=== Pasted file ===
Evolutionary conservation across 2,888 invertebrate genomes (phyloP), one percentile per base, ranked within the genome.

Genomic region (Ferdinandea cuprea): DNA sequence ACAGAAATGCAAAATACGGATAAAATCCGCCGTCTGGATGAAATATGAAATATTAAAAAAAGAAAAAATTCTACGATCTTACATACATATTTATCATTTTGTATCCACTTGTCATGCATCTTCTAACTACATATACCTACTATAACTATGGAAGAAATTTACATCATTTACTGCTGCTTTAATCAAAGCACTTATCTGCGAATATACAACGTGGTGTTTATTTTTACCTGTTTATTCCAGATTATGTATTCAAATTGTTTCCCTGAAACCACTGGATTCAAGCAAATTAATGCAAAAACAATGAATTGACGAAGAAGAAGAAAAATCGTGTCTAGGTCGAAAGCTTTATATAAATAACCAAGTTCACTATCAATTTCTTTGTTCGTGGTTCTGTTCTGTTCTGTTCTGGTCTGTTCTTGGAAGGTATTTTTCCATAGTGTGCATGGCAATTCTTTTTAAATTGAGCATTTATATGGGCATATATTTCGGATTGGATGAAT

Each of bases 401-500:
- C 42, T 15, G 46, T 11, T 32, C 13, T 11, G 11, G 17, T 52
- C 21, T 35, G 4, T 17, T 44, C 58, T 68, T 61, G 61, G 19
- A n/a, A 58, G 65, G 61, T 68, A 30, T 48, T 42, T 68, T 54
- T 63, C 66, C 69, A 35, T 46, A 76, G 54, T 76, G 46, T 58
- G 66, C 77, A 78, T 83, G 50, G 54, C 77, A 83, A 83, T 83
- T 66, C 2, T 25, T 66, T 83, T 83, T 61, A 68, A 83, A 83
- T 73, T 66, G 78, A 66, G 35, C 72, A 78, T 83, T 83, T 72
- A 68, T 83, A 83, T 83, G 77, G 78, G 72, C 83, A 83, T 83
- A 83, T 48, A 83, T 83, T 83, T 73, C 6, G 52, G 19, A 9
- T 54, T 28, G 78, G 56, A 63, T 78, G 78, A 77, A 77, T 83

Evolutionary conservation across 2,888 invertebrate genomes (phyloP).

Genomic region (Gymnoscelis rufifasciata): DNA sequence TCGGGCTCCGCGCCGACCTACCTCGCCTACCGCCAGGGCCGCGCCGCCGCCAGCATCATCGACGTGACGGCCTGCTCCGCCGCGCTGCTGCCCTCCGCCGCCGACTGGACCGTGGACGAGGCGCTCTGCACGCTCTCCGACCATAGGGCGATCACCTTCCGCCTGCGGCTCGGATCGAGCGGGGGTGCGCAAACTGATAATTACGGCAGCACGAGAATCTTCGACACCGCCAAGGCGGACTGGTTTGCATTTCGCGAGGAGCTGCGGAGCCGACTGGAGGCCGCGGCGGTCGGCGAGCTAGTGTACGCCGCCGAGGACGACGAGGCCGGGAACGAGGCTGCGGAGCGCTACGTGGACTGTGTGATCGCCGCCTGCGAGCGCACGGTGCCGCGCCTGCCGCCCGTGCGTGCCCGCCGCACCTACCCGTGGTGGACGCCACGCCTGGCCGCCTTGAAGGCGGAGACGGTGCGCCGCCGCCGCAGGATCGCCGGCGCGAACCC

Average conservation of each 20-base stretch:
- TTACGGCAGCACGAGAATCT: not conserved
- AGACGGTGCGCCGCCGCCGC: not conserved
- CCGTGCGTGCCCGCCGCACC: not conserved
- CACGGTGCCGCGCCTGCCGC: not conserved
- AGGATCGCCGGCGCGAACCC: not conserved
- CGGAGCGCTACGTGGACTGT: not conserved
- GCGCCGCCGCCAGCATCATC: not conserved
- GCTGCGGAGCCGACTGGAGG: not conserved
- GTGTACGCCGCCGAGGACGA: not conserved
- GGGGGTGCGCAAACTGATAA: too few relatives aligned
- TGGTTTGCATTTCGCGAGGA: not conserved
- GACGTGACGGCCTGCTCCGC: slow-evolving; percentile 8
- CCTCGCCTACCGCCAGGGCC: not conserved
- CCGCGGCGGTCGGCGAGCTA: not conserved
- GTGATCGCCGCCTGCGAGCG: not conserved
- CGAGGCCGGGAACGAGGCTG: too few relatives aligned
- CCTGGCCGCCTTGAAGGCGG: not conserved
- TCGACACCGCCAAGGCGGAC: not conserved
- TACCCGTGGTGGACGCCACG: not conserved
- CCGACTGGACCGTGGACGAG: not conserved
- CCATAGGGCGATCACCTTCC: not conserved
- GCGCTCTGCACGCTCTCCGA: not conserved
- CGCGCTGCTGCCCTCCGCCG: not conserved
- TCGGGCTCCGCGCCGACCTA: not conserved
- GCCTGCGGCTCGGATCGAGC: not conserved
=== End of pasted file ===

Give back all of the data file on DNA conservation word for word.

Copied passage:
Evolutionary conservation across 2,888 invertebrate genomes (phyloP), one percentile per base, ranked within the genome.

Genomic region (Ferdinandea cuprea): DNA sequence ACAGAAATGCAAAATACGGATAAAATCCGCCGTCTGGATGAAATATGAAATATTAAAAAAAGAAAAAATTCTACGATCTTACATACATATTTATCATTTTGTATCCACTTGTCATGCATCTTCTAACTACATATACCTACTATAACTATGGAAGAAATTTACATCATTTACTGCTGCTTTAATCAAAGCACTTATCTGCGAATATACAACGTGGTGTTTATTTTTACCTGTTTATTCCAGATTATGTATTCAAATTGTTTCCCTGAAACCACTGGATTCAAGCAAATTAATGCAAAAACAATGAATTGACGAAGAAGAAGAAAAATCGTGTCTAGGTCGAAAGCTTTATATAAATAACCAAGTTCACTATCAATTTCTTTGTTCGTGGTTCTGTTCTGTTCTGTTCTGGTCTGTTCTTGGAAGGTATTTTTCCATAGTGTGCATGGCAATTCTTTTTAAATTGAGCATTTATATGGGCATATATTTCGGATTGGATGAAT

Each of bases 401-500:
- C 42, T 15, G 46, T 11, T 32, C 13, T 11, G 11, G 17, T 52
- C 21, T 35, G 4, T 17, T 44, C 58, T 68, T 61, G 61, G 19
- A n/a, A 58, G 65, G 61, T 68, A 30, T 48, T 42, T 68, T 54
- T 63, C 66, C 69, A 35, T 46, A 76, G 54, T 76, G 46, T 58
- G 66, C 77, A 78, T 83, G 50, G 54, C 77, A 83, A 83, T 83
- T 66, C 2, T 25, T 66, T 83, T 83, T 61, A 68, A 83, A 83
- T 73, T 66, G 78, A 66, G 35, C 72, A 78, T 83, T 83, T 72
- A 68, T 83, A 83, T 83, G 77, G 78, G 72, C 83, A 83, T 83
- A 83, T 48, A 83, T 83, T 83, T 73, C 6, G 52, G 19, A 9
- T 54, T 28, G 78, G 56, A 63, T 78, G 78, A 77, A 77, T 83

Evolutionary conservation across 2,888 invertebrate genomes (phyloP).

Genomic region (Gymnoscelis rufifasciata): DNA sequence TCGGGCTCCGCGCCGACCTACCTCGCCTACCGCCAGGGCCGCGCCGCCGCCAGCATCATCGACGTGACGGCCTGCTCCGCCGCGCTGCTGCCCTCCGCCGCCGACTGGACCGTGGACGAGGCGCTCTGCACGCTCTCCGACCATAGGGCGATCACCTTCCGCCTGCGGCTCGGATCGAGCGGGGGTGCGCAAACTGATAATTACGGCAGCACGAGAATCTTCGACACCGCCAAGGCGGACTGGTTTGCATTTCGCGAGGAGCTGCGGAGCCGACTGGAGGCCGCGGCGGTCGGCGAGCTAGTGTACGCCGCCGAGGACGACGAGGCCGGGAACGAGGCTGCGGAGCGCTACGTGGACTGTGTGATCGCCGCCTGCGAGCGCACGGTGCCGCGCCTGCCGCCCGTGCGTGCCCGCCGCACCTACCCGTGGTGGACGCCACGCCTGGCCGCCTTGAAGGCGGAGACGGTGCGCCGCCGCCGCAGGATCGCCGGCGCGAACCC

Average conservation of each 20-base stretch:
- TTACGGCAGCACGAGAATCT: not conserved
- AGACGGTGCGCCGCCGCCGC: not conserved
- CCGTGCGTGCCCGCCGCACC: not conserved
- CACGGTGCCGCGCCTGCCGC: not conserved
- AGGATCGCCGGCGCGAACCC: not conserved
- CGGAGCGCTACGTGGACTGT: not conserved
- GCGCCGCCGCCAGCATCATC: not conserved
- GCTGCGGAGCCGACTGGAGG: not conserved
- GTGTACGCCGCCGAGGACGA: not conserved
- GGGGGTGCGCAAACTGATAA: too few relatives aligned
- TGGTTTGCATTTCGCGAGGA: not conserved
- GACGTGACGGCCTGCTCCGC: slow-evolving; percentile 8
- CCTCGCCTACCGCCAGGGCC: not conserved
- CCGCGGCGGTCGGCGAGCTA: not conserved
- GTGATCGCCGCCTGCGAGCG: not conserved
- CGAGGCCGGGAACGAGGCTG: too few relatives aligned
- CCTGGCCGCCTTGAAGGCGG: not conserved
- TCGACACCGCCAAGGCGGAC: not conserved
- TACCCGTGGTGGACGCCACG: not conserved
- CCGACTGGACCGTGGACGAG: not conserved
- CCATAGGGCGATCACCTTCC: not conserved
- GCGCTCTGCACGCTCTCCGA: not conserved
- CGCGCTGCTGCCCTCCGCCG: not conserved
- TCGGGCTCCGCGCCGACCTA: not conserved
- GCCTGCGGCTCGGATCGAGC: not conserved